Skin cancer detection by oblique-incidence diffuse reflectance spectroscopy

Smith, Elizabeth Brooks 15 May 2009 (has links)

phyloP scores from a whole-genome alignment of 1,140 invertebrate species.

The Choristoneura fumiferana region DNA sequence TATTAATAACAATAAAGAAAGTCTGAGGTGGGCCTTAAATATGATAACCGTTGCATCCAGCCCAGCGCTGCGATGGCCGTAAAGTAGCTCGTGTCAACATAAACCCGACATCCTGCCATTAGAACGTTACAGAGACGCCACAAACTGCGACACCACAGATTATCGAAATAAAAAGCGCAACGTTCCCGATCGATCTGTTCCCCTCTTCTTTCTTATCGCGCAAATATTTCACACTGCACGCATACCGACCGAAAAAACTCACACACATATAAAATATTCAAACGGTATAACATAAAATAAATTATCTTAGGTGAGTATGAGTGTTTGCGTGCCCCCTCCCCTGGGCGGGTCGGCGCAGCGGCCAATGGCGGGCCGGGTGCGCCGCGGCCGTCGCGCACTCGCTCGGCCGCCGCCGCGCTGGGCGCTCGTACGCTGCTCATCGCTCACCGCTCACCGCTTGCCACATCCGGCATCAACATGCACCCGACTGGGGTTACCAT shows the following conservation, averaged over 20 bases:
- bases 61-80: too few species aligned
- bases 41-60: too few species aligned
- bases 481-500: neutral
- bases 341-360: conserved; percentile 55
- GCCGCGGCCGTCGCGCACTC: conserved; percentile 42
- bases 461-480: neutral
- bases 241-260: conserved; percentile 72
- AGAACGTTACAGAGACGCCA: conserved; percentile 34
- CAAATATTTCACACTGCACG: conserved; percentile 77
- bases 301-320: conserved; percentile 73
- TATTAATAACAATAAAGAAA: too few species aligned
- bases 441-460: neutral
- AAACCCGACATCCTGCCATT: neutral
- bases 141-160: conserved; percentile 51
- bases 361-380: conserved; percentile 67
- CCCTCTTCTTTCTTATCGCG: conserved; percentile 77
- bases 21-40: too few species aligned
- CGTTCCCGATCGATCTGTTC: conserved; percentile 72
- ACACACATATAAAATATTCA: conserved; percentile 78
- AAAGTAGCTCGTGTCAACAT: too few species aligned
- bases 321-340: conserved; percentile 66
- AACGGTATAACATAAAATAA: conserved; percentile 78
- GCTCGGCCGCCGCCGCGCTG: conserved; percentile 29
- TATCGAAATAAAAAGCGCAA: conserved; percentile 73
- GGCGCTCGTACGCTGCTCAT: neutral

Skin cancer is the most common form of cancer and it is on the rise. If skin cancer is diagnosed early enough, the survival rate is close to 90%. Oblique-incidence diffuse reflectance (OIR) spectroscopy offers a technology that may be used in the clinic to aid physicians in diagnosing both melanoma and non-melanoma skin cancers. The system includes a halogen light source, a fiber optic probe, an imaging spectrograph, a charge coupled device (CCD) camera, and a computer. Light is delivered to the skin surface via optical fibers in the probe. After interacting with the skin, the light is collected and sent to the spectrograph that generates optical spectra. Images and histopathological diagnoses were obtained from 250 lesions at the University of Texas M.D. Anderson Cancer Center (Melanoma and Skin Center). To classify OIR data, an image processing algorithm was developed and evaluated for both pigmented and non-pigmented lesions. The continuous wavelet transform and the genetic algorithm were employed to extract optimal classification features. Bayes decision rule was used to categorize spatiospectral images based on the selected classification features. The overall classification accuracy for pigmented melanomas and severely dysplastic nevi is 100%. The overall classification accuracy for non-pigmented skin cancers and severely dysplastic nevi is 93.33%. Oblique-incidence diffuse reflectance spectroscopy and the developed algorithms have high classification rates and may prove useful in the clinic as the process is fast, noninvasive and accurate.